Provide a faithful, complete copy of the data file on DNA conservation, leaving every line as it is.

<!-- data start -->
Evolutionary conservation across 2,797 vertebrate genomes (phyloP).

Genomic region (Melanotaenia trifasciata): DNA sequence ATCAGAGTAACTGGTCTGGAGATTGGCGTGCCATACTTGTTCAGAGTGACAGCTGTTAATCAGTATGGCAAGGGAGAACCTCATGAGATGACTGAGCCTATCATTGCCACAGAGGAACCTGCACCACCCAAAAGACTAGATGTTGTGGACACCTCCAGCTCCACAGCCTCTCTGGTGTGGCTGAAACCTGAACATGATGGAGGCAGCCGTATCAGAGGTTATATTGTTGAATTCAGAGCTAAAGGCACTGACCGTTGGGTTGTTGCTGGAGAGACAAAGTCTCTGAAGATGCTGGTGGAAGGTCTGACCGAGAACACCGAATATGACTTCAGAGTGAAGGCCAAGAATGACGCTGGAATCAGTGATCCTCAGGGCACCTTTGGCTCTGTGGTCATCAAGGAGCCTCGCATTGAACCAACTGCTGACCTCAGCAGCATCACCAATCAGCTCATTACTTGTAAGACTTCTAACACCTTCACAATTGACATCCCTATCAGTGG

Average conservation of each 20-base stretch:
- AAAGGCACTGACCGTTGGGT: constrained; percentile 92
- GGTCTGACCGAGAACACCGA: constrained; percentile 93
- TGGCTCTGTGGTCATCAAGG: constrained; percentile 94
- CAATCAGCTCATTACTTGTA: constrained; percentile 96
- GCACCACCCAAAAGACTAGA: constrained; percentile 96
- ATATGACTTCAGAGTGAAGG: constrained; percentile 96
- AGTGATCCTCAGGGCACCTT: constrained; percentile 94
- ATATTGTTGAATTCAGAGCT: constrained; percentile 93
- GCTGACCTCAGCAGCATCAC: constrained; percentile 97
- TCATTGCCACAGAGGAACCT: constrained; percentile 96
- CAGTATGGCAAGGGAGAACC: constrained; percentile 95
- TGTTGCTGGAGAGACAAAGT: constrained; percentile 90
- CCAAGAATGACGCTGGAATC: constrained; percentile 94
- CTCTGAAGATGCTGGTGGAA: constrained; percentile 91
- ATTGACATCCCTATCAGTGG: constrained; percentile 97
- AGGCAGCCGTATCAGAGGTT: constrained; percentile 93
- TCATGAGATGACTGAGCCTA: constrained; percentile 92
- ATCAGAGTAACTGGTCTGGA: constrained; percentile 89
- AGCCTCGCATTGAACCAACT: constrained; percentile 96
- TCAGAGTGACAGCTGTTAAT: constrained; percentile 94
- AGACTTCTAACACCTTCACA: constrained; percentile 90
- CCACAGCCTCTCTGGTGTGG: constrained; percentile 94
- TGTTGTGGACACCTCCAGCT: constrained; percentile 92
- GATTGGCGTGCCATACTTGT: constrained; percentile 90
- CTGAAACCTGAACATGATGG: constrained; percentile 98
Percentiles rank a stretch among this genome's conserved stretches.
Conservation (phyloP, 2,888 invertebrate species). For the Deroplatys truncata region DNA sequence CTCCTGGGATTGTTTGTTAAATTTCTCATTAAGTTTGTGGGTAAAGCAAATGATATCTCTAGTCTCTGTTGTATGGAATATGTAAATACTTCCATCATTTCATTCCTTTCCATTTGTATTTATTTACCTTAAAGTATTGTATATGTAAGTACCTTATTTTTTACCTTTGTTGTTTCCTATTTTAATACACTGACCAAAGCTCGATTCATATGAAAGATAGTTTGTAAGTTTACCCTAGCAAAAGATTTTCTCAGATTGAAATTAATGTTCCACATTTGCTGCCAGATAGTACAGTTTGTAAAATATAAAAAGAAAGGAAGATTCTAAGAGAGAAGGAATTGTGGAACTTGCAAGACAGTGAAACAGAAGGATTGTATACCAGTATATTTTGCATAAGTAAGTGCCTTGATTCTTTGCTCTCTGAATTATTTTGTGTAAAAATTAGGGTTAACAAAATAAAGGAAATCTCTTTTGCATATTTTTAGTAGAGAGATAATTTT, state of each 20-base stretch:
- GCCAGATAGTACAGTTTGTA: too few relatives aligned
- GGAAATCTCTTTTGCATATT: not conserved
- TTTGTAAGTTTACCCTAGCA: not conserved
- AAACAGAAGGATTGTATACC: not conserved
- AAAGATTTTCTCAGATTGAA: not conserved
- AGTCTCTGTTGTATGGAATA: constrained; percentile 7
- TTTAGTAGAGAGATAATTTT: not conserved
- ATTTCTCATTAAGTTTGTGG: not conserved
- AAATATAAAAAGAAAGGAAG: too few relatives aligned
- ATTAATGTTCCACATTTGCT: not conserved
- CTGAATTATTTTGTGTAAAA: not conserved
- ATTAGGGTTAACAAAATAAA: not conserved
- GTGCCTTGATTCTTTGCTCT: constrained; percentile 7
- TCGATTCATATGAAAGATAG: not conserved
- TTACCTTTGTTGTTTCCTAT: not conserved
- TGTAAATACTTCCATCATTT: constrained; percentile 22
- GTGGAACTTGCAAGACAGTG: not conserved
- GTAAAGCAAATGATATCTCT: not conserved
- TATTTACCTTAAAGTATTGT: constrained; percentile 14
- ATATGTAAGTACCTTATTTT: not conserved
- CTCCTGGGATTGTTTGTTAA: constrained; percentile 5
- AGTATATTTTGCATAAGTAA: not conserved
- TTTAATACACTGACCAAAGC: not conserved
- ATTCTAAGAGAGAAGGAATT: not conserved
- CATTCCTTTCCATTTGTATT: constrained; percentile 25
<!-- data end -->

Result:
Evolutionary conservation across 2,797 vertebrate genomes (phyloP).

Genomic region (Melanotaenia trifasciata): DNA sequence ATCAGAGTAACTGGTCTGGAGATTGGCGTGCCATACTTGTTCAGAGTGACAGCTGTTAATCAGTATGGCAAGGGAGAACCTCATGAGATGACTGAGCCTATCATTGCCACAGAGGAACCTGCACCACCCAAAAGACTAGATGTTGTGGACACCTCCAGCTCCACAGCCTCTCTGGTGTGGCTGAAACCTGAACATGATGGAGGCAGCCGTATCAGAGGTTATATTGTTGAATTCAGAGCTAAAGGCACTGACCGTTGGGTTGTTGCTGGAGAGACAAAGTCTCTGAAGATGCTGGTGGAAGGTCTGACCGAGAACACCGAATATGACTTCAGAGTGAAGGCCAAGAATGACGCTGGAATCAGTGATCCTCAGGGCACCTTTGGCTCTGTGGTCATCAAGGAGCCTCGCATTGAACCAACTGCTGACCTCAGCAGCATCACCAATCAGCTCATTACTTGTAAGACTTCTAACACCTTCACAATTGACATCCCTATCAGTGG

Average conservation of each 20-base stretch:
- AAAGGCACTGACCGTTGGGT: constrained; percentile 92
- GGTCTGACCGAGAACACCGA: constrained; percentile 93
- TGGCTCTGTGGTCATCAAGG: constrained; percentile 94
- CAATCAGCTCATTACTTGTA: constrained; percentile 96
- GCACCACCCAAAAGACTAGA: constrained; percentile 96
- ATATGACTTCAGAGTGAAGG: constrained; percentile 96
- AGTGATCCTCAGGGCACCTT: constrained; percentile 94
- ATATTGTTGAATTCAGAGCT: constrained; percentile 93
- GCTGACCTCAGCAGCATCAC: constrained; percentile 97
- TCATTGCCACAGAGGAACCT: constrained; percentile 96
- CAGTATGGCAAGGGAGAACC: constrained; percentile 95
- TGTTGCTGGAGAGACAAAGT: constrained; percentile 90
- CCAAGAATGACGCTGGAATC: constrained; percentile 94
- CTCTGAAGATGCTGGTGGAA: constrained; percentile 91
- ATTGACATCCCTATCAGTGG: constrained; percentile 97
- AGGCAGCCGTATCAGAGGTT: constrained; percentile 93
- TCATGAGATGACTGAGCCTA: constrained; percentile 92
- ATCAGAGTAACTGGTCTGGA: constrained; percentile 89
- AGCCTCGCATTGAACCAACT: constrained; percentile 96
- TCAGAGTGACAGCTGTTAAT: constrained; percentile 94
- AGACTTCTAACACCTTCACA: constrained; percentile 90
- CCACAGCCTCTCTGGTGTGG: constrained; percentile 94
- TGTTGTGGACACCTCCAGCT: constrained; percentile 92
- GATTGGCGTGCCATACTTGT: constrained; percentile 90
- CTGAAACCTGAACATGATGG: constrained; percentile 98
Percentiles rank a stretch among this genome's conserved stretches.
Conservation (phyloP, 2,888 invertebrate species). For the Deroplatys truncata region DNA sequence CTCCTGGGATTGTTTGTTAAATTTCTCATTAAGTTTGTGGGTAAAGCAAATGATATCTCTAGTCTCTGTTGTATGGAATATGTAAATACTTCCATCATTTCATTCCTTTCCATTTGTATTTATTTACCTTAAAGTATTGTATATGTAAGTACCTTATTTTTTACCTTTGTTGTTTCCTATTTTAATACACTGACCAAAGCTCGATTCATATGAAAGATAGTTTGTAAGTTTACCCTAGCAAAAGATTTTCTCAGATTGAAATTAATGTTCCACATTTGCTGCCAGATAGTACAGTTTGTAAAATATAAAAAGAAAGGAAGATTCTAAGAGAGAAGGAATTGTGGAACTTGCAAGACAGTGAAACAGAAGGATTGTATACCAGTATATTTTGCATAAGTAAGTGCCTTGATTCTTTGCTCTCTGAATTATTTTGTGTAAAAATTAGGGTTAACAAAATAAAGGAAATCTCTTTTGCATATTTTTAGTAGAGAGATAATTTT, state of each 20-base stretch:
- GCCAGATAGTACAGTTTGTA: too few relatives aligned
- GGAAATCTCTTTTGCATATT: not conserved
- TTTGTAAGTTTACCCTAGCA: not conserved
- AAACAGAAGGATTGTATACC: not conserved
- AAAGATTTTCTCAGATTGAA: not conserved
- AGTCTCTGTTGTATGGAATA: constrained; percentile 7
- TTTAGTAGAGAGATAATTTT: not conserved
- ATTTCTCATTAAGTTTGTGG: not conserved
- AAATATAAAAAGAAAGGAAG: too few relatives aligned
- ATTAATGTTCCACATTTGCT: not conserved
- CTGAATTATTTTGTGTAAAA: not conserved
- ATTAGGGTTAACAAAATAAA: not conserved
- GTGCCTTGATTCTTTGCTCT: constrained; percentile 7
- TCGATTCATATGAAAGATAG: not conserved
- TTACCTTTGTTGTTTCCTAT: not conserved
- TGTAAATACTTCCATCATTT: constrained; percentile 22
- GTGGAACTTGCAAGACAGTG: not conserved
- GTAAAGCAAATGATATCTCT: not conserved
- TATTTACCTTAAAGTATTGT: constrained; percentile 14
- ATATGTAAGTACCTTATTTT: not conserved
- CTCCTGGGATTGTTTGTTAA: constrained; percentile 5
- AGTATATTTTGCATAAGTAA: not conserved
- TTTAATACACTGACCAAAGC: not conserved
- ATTCTAAGAGAGAAGGAATT: not conserved
- CATTCCTTTCCATTTGTATT: constrained; percentile 25